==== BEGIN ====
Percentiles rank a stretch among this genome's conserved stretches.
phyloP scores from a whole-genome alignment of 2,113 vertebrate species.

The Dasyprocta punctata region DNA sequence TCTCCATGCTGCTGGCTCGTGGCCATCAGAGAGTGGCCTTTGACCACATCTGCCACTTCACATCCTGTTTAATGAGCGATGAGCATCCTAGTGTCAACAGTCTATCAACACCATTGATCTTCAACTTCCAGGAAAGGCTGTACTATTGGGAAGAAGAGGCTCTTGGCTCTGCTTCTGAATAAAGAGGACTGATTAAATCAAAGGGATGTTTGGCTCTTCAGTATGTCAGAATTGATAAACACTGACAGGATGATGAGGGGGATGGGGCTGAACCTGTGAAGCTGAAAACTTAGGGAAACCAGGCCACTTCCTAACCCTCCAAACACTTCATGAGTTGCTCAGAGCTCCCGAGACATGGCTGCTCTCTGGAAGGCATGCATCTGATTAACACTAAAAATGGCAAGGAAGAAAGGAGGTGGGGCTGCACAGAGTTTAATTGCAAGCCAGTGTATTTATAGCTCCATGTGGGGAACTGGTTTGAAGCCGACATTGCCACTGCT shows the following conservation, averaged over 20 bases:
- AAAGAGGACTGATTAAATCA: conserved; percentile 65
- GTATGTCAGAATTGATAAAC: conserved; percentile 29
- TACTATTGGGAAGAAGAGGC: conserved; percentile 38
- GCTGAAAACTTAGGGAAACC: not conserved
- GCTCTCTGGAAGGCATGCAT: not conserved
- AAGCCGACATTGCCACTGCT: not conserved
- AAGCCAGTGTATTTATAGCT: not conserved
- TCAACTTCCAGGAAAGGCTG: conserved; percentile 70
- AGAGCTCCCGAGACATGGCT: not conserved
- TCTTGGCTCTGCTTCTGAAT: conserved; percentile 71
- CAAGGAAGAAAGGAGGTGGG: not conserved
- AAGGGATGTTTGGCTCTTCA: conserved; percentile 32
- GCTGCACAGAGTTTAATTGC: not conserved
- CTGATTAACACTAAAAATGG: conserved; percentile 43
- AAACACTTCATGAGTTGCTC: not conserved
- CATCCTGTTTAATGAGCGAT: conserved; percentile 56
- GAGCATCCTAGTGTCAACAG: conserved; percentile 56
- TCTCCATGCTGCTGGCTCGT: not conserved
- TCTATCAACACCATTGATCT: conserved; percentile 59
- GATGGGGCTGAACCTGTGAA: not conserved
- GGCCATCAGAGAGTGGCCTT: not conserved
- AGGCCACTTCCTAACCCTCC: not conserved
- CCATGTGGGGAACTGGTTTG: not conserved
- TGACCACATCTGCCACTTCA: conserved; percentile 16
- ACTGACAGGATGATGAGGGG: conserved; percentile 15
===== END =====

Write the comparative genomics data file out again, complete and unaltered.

Percentiles rank a stretch among this genome's conserved stretches.
phyloP scores from a whole-genome alignment of 2,113 vertebrate species.

The Dasyprocta punctata region DNA sequence TCTCCATGCTGCTGGCTCGTGGCCATCAGAGAGTGGCCTTTGACCACATCTGCCACTTCACATCCTGTTTAATGAGCGATGAGCATCCTAGTGTCAACAGTCTATCAACACCATTGATCTTCAACTTCCAGGAAAGGCTGTACTATTGGGAAGAAGAGGCTCTTGGCTCTGCTTCTGAATAAAGAGGACTGATTAAATCAAAGGGATGTTTGGCTCTTCAGTATGTCAGAATTGATAAACACTGACAGGATGATGAGGGGGATGGGGCTGAACCTGTGAAGCTGAAAACTTAGGGAAACCAGGCCACTTCCTAACCCTCCAAACACTTCATGAGTTGCTCAGAGCTCCCGAGACATGGCTGCTCTCTGGAAGGCATGCATCTGATTAACACTAAAAATGGCAAGGAAGAAAGGAGGTGGGGCTGCACAGAGTTTAATTGCAAGCCAGTGTATTTATAGCTCCATGTGGGGAACTGGTTTGAAGCCGACATTGCCACTGCT shows the following conservation, averaged over 20 bases:
- AAAGAGGACTGATTAAATCA: conserved; percentile 65
- GTATGTCAGAATTGATAAAC: conserved; percentile 29
- TACTATTGGGAAGAAGAGGC: conserved; percentile 38
- GCTGAAAACTTAGGGAAACC: not conserved
- GCTCTCTGGAAGGCATGCAT: not conserved
- AAGCCGACATTGCCACTGCT: not conserved
- AAGCCAGTGTATTTATAGCT: not conserved
- TCAACTTCCAGGAAAGGCTG: conserved; percentile 70
- AGAGCTCCCGAGACATGGCT: not conserved
- TCTTGGCTCTGCTTCTGAAT: conserved; percentile 71
- CAAGGAAGAAAGGAGGTGGG: not conserved
- AAGGGATGTTTGGCTCTTCA: conserved; percentile 32
- GCTGCACAGAGTTTAATTGC: not conserved
- CTGATTAACACTAAAAATGG: conserved; percentile 43
- AAACACTTCATGAGTTGCTC: not conserved
- CATCCTGTTTAATGAGCGAT: conserved; percentile 56
- GAGCATCCTAGTGTCAACAG: conserved; percentile 56
- TCTCCATGCTGCTGGCTCGT: not conserved
- TCTATCAACACCATTGATCT: conserved; percentile 59
- GATGGGGCTGAACCTGTGAA: not conserved
- GGCCATCAGAGAGTGGCCTT: not conserved
- AGGCCACTTCCTAACCCTCC: not conserved
- CCATGTGGGGAACTGGTTTG: not conserved
- TGACCACATCTGCCACTTCA: conserved; percentile 16
- ACTGACAGGATGATGAGGGG: conserved; percentile 15